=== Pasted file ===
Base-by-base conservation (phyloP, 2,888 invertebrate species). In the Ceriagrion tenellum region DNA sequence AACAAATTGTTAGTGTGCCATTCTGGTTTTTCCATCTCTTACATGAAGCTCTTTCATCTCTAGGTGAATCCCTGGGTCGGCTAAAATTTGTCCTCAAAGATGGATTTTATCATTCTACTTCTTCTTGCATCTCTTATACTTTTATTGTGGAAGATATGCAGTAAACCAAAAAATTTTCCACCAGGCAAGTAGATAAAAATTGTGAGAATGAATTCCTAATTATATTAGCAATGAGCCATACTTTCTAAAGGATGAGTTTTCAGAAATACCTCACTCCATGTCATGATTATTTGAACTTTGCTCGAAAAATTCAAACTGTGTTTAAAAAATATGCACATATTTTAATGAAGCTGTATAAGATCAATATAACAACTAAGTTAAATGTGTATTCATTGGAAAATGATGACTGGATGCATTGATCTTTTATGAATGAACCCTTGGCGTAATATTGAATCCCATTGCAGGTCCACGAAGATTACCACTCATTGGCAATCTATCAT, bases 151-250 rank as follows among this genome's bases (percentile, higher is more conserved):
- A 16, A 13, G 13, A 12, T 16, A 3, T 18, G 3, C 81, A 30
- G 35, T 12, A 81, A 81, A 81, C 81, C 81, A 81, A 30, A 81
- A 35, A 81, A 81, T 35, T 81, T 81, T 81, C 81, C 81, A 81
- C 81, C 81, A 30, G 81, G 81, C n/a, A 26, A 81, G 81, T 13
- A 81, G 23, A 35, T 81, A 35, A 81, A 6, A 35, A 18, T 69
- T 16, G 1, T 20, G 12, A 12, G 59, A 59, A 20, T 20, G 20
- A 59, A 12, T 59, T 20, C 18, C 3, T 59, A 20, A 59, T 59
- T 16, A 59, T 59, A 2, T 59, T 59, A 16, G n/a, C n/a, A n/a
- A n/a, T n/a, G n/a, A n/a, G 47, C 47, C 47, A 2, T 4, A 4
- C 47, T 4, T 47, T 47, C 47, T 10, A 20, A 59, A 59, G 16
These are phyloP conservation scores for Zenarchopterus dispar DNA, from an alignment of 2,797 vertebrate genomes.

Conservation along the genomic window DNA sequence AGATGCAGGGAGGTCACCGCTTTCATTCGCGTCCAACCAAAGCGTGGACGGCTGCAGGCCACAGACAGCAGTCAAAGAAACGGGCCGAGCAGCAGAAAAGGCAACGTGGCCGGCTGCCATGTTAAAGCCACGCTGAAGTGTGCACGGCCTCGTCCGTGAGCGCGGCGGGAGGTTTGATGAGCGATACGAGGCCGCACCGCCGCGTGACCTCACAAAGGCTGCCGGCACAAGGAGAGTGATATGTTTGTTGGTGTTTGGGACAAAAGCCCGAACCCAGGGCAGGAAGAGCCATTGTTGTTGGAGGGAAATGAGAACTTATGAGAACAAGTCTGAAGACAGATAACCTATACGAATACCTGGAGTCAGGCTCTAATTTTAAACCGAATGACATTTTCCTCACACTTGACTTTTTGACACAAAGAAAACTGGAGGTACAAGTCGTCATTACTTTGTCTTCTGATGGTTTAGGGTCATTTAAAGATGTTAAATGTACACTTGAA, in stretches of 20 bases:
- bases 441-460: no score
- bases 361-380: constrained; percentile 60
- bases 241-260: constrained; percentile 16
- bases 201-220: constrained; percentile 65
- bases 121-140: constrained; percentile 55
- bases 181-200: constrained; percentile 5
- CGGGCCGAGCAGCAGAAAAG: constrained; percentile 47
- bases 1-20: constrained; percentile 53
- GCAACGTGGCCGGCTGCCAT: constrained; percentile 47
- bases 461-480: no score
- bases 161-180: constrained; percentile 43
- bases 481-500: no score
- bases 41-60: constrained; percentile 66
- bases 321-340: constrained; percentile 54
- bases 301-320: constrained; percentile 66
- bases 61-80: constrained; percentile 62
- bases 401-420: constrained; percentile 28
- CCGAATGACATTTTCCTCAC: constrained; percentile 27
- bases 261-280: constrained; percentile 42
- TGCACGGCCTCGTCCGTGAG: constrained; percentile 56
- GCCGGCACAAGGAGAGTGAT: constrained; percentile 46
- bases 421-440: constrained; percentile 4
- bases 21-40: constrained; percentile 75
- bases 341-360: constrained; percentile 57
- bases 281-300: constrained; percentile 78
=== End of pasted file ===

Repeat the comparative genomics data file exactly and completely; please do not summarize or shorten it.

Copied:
Base-by-base conservation (phyloP, 2,888 invertebrate species). In the Ceriagrion tenellum region DNA sequence AACAAATTGTTAGTGTGCCATTCTGGTTTTTCCATCTCTTACATGAAGCTCTTTCATCTCTAGGTGAATCCCTGGGTCGGCTAAAATTTGTCCTCAAAGATGGATTTTATCATTCTACTTCTTCTTGCATCTCTTATACTTTTATTGTGGAAGATATGCAGTAAACCAAAAAATTTTCCACCAGGCAAGTAGATAAAAATTGTGAGAATGAATTCCTAATTATATTAGCAATGAGCCATACTTTCTAAAGGATGAGTTTTCAGAAATACCTCACTCCATGTCATGATTATTTGAACTTTGCTCGAAAAATTCAAACTGTGTTTAAAAAATATGCACATATTTTAATGAAGCTGTATAAGATCAATATAACAACTAAGTTAAATGTGTATTCATTGGAAAATGATGACTGGATGCATTGATCTTTTATGAATGAACCCTTGGCGTAATATTGAATCCCATTGCAGGTCCACGAAGATTACCACTCATTGGCAATCTATCAT, bases 151-250 rank as follows among this genome's bases (percentile, higher is more conserved):
- A 16, A 13, G 13, A 12, T 16, A 3, T 18, G 3, C 81, A 30
- G 35, T 12, A 81, A 81, A 81, C 81, C 81, A 81, A 30, A 81
- A 35, A 81, A 81, T 35, T 81, T 81, T 81, C 81, C 81, A 81
- C 81, C 81, A 30, G 81, G 81, C n/a, A 26, A 81, G 81, T 13
- A 81, G 23, A 35, T 81, A 35, A 81, A 6, A 35, A 18, T 69
- T 16, G 1, T 20, G 12, A 12, G 59, A 59, A 20, T 20, G 20
- A 59, A 12, T 59, T 20, C 18, C 3, T 59, A 20, A 59, T 59
- T 16, A 59, T 59, A 2, T 59, T 59, A 16, G n/a, C n/a, A n/a
- A n/a, T n/a, G n/a, A n/a, G 47, C 47, C 47, A 2, T 4, A 4
- C 47, T 4, T 47, T 47, C 47, T 10, A 20, A 59, A 59, G 16
These are phyloP conservation scores for Zenarchopterus dispar DNA, from an alignment of 2,797 vertebrate genomes.

Conservation along the genomic window DNA sequence AGATGCAGGGAGGTCACCGCTTTCATTCGCGTCCAACCAAAGCGTGGACGGCTGCAGGCCACAGACAGCAGTCAAAGAAACGGGCCGAGCAGCAGAAAAGGCAACGTGGCCGGCTGCCATGTTAAAGCCACGCTGAAGTGTGCACGGCCTCGTCCGTGAGCGCGGCGGGAGGTTTGATGAGCGATACGAGGCCGCACCGCCGCGTGACCTCACAAAGGCTGCCGGCACAAGGAGAGTGATATGTTTGTTGGTGTTTGGGACAAAAGCCCGAACCCAGGGCAGGAAGAGCCATTGTTGTTGGAGGGAAATGAGAACTTATGAGAACAAGTCTGAAGACAGATAACCTATACGAATACCTGGAGTCAGGCTCTAATTTTAAACCGAATGACATTTTCCTCACACTTGACTTTTTGACACAAAGAAAACTGGAGGTACAAGTCGTCATTACTTTGTCTTCTGATGGTTTAGGGTCATTTAAAGATGTTAAATGTACACTTGAA, in stretches of 20 bases:
- bases 441-460: no score
- bases 361-380: constrained; percentile 60
- bases 241-260: constrained; percentile 16
- bases 201-220: constrained; percentile 65
- bases 121-140: constrained; percentile 55
- bases 181-200: constrained; percentile 5
- CGGGCCGAGCAGCAGAAAAG: constrained; percentile 47
- bases 1-20: constrained; percentile 53
- GCAACGTGGCCGGCTGCCAT: constrained; percentile 47
- bases 461-480: no score
- bases 161-180: constrained; percentile 43
- bases 481-500: no score
- bases 41-60: constrained; percentile 66
- bases 321-340: constrained; percentile 54
- bases 301-320: constrained; percentile 66
- bases 61-80: constrained; percentile 62
- bases 401-420: constrained; percentile 28
- CCGAATGACATTTTCCTCAC: constrained; percentile 27
- bases 261-280: constrained; percentile 42
- TGCACGGCCTCGTCCGTGAG: constrained; percentile 56
- GCCGGCACAAGGAGAGTGAT: constrained; percentile 46
- bases 421-440: constrained; percentile 4
- bases 21-40: constrained; percentile 75
- bases 341-360: constrained; percentile 57
- bases 281-300: constrained; percentile 78